Authors: DeVriese, Leila.
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strongly hierarchical and heavily bureaucratic structure that will promote discrimination
by class, ethnicity and gender. This also makes them participants in evaluation systems
that alienate individuals and groups. Among other things, efficiency is measured by
quantity of events and activities instead of quality and evaluation criteria for the
assignation of money are often not transparent.
Feminists in these institutions are caught between marginality and institutional
legitimacy. As a result, they often lose sight of their personal and collective desires and
utopias as feminists.
2. Institutional collaboration: benefits and constraints
The fact of belonging to public universities collaborating with other institutions, such as
the government and international bodies has benefits for feminists development and
dissemination.
CASE STUDIES
a. Arab Women Organization
In April 2005, the Arab Women’s Organization (AWO), an organization based in Cairo
and affiliated with the League of Arab States, held its first roundtable discussion on the
importance of introducing gender studies within academia to reshape attitudes toward
gender equity. Attending the discussion were administrators from 12 universities from
around the Arab World. It was decided that rather than establishing stand alone programs,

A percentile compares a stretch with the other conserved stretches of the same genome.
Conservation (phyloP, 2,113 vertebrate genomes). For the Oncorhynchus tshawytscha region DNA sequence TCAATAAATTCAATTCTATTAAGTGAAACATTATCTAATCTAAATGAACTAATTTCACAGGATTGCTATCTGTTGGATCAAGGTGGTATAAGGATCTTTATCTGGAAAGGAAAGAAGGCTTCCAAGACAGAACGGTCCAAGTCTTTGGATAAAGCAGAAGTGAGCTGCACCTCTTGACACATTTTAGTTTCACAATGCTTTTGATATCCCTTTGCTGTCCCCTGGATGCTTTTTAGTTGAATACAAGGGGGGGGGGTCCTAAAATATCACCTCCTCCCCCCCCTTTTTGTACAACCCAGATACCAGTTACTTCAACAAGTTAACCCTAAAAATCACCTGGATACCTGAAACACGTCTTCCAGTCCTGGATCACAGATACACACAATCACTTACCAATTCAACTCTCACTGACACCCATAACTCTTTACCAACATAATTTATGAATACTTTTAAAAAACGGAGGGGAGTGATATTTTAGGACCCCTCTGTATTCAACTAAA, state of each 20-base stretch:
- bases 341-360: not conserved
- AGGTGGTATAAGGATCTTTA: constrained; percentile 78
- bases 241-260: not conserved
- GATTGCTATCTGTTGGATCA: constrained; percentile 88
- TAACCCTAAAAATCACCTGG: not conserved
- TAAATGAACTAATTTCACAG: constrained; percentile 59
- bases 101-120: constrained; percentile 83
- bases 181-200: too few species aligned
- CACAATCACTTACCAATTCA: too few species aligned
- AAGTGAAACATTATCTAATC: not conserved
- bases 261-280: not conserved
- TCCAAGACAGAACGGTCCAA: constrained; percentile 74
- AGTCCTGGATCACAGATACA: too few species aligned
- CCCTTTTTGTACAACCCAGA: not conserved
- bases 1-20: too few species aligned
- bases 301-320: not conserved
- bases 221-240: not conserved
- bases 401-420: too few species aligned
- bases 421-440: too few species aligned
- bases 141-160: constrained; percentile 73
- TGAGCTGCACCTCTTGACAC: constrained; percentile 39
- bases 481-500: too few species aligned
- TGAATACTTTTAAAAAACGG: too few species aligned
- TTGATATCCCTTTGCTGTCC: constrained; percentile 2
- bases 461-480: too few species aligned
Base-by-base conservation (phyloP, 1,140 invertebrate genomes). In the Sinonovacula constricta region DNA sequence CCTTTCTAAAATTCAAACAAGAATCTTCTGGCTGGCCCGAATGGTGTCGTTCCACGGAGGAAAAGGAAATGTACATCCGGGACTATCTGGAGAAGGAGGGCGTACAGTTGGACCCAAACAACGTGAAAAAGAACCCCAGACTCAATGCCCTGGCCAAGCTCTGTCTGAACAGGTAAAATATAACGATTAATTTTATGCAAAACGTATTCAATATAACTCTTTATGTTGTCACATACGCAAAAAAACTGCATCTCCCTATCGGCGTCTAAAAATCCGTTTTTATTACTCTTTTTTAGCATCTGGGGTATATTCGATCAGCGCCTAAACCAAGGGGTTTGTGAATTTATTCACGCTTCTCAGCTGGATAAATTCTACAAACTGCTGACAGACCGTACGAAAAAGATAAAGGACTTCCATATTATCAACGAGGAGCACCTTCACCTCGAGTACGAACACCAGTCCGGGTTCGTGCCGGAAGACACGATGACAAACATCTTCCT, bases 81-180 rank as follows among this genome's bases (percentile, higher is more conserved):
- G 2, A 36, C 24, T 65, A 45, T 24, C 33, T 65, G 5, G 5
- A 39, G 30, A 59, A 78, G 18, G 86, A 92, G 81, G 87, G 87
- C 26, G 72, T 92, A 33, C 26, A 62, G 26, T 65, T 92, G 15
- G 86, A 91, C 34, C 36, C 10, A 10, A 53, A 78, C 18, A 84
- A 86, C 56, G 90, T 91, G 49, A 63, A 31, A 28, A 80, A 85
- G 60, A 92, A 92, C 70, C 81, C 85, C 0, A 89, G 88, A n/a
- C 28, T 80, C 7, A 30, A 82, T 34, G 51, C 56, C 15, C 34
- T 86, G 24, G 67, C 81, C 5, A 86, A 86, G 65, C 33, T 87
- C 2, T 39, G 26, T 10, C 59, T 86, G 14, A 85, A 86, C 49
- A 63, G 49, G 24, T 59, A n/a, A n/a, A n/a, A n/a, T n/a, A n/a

they would integrate gender analysis into research curricula across all universities in the
region. Consequently, in May 2006 a four day workshop organized by the AWO was held
to explore practical experiences and theorizations about institutionalizing research and
teaching of gender.
This “train the trainer” program attended by senior faculty and deans from the same 12
universities, was intended to have a trickle down effect, whereby these faculty would
train their colleagues, who would then train others and so on. The workshops focused on
course development, and syllabus and curriculum design that integrates gender as a unit
of analysis into both content and teaching methodologies. The target goal is to raise
students' interest and awareness of gender issues as well as sensitize faculty across each
university to the significance of gender research. The sessions allowed for an open
exchange of experiences and best practices in teaching gender studies and discussion of
possible backlashes against teaching gender issues in the academia.
The AWO plans on repeating these workshops on a frequent and regular basis, ultimately
building a strategic partnership between the AWO and faculty teaching and researching
in the field of Gender Studies from across the Arab World. Although this current network
is composed of only 12 academics, the hope is that with time it would spread to other
countries and academic institutions. The current participants came from: Algeria, Jordan,
Egypt, Syria, Lebanon, Oman, Bahrain, UAE, Sudan, Mauritania, Tunisia and Palestine.
16